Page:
Noncompete Agreements. Plaintiffs trying to obtain preliminary injunctions to enforce noncompete contracts in the Massachusetts states courts are off to a bad start this year.
In February Superior Court Judge Richard Connon refused to enforce a noncompete clause against a former employee for a reason we see all to often: the employee signed the noncompete with one company, and then worked for another (presumably related) company with which he had not signed a noncompete. Sorry, this may be only a technical detail, but it’s always enough prevent the noncompete from being enforced. The case is Merchant Business Solutions v. Arst.
In mid-March Judge Jonathan Brant refused to enforce a preliminary injunction when the plaintiff’s former employee went to work for a competitor with the former employer’s blessing. A year later the former employer changed its mind and filed suit, seeking a preliminary injunction. A year is far too long, the judge ruled – motion denied. The case is New England Speciality Lumber v. Jarvl.
Finally, in late March Judge Peter Agnes denied a request for a preliminary injunction that the plaintiff brought against a contractor (as opposed to an employee). Judge Agnes denied the injunction, holding that two years was too long in the context of the business in question and the agreement was too vague as to its geographic reach. The case is Payson’s Trucking v. Yeskevicz.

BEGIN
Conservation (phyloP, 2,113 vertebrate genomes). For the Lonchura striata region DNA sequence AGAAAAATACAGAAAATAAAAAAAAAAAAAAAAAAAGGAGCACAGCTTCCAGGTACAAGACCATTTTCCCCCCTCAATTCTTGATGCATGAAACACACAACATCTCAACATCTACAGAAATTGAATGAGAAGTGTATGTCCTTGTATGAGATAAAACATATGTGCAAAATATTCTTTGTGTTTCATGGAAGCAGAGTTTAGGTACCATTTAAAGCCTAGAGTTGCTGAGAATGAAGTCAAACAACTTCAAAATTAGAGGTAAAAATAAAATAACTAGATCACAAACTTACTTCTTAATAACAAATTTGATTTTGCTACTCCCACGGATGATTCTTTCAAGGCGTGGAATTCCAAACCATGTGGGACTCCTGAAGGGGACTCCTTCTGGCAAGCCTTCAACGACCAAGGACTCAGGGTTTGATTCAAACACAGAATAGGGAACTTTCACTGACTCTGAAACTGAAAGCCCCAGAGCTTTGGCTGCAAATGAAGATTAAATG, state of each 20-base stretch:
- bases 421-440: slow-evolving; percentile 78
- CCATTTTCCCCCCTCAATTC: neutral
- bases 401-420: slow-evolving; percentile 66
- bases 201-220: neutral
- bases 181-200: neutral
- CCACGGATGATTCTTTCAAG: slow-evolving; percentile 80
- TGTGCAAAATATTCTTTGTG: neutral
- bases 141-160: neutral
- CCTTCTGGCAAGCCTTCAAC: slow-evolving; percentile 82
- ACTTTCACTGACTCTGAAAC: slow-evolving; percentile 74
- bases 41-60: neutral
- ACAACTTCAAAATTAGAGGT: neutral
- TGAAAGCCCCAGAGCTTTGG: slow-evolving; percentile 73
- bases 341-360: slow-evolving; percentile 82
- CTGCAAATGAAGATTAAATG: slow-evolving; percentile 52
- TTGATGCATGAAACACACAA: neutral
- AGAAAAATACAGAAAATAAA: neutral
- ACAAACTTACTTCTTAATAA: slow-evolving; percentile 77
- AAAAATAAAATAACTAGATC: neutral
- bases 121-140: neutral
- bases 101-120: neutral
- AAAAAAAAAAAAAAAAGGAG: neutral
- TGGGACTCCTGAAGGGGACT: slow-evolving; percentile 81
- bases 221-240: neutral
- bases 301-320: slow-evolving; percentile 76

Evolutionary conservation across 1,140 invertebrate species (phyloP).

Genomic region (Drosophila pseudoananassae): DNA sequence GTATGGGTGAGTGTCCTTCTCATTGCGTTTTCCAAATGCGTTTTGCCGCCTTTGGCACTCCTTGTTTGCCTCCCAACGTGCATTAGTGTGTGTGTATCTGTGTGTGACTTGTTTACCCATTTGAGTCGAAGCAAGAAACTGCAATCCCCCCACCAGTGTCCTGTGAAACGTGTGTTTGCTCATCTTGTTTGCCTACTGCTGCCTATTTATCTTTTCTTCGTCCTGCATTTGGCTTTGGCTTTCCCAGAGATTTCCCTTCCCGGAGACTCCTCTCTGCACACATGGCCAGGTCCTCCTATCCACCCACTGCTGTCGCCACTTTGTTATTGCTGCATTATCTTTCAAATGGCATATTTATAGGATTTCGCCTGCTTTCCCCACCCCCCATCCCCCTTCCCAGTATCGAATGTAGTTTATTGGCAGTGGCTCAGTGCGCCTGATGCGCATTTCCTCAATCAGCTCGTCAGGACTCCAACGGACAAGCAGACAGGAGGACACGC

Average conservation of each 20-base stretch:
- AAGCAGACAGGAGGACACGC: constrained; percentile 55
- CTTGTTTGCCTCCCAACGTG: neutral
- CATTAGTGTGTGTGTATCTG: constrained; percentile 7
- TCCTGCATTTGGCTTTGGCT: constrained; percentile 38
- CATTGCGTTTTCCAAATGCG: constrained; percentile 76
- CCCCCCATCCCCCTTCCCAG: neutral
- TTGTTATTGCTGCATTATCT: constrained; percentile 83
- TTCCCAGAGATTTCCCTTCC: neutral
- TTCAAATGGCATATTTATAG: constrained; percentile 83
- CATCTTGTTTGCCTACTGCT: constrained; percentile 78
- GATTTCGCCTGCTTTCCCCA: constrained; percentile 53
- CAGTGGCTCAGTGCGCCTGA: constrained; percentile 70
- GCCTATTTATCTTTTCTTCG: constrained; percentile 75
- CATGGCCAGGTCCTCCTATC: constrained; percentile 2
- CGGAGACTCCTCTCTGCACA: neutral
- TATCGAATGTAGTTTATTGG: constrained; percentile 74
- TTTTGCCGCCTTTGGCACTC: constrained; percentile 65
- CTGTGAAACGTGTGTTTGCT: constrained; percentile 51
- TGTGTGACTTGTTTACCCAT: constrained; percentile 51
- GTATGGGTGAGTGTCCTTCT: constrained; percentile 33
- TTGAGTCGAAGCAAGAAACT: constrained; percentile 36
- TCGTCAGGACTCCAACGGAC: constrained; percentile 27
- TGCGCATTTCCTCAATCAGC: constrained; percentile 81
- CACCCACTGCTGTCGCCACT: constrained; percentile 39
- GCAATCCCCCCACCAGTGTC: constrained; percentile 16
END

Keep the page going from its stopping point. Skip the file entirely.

The lessons from these cases are, for the most part, obvious. Make sure the employee signs the noncompete with the company he works for. Don’t sit on your hands for a year before signing trying to enforce an agreement; and try to keep the duration and geography as narrow as possible. Although Massachusetts judge used to be willing to narrow these contracts as written to make then reasonable, there seems to be a trend away from this practice.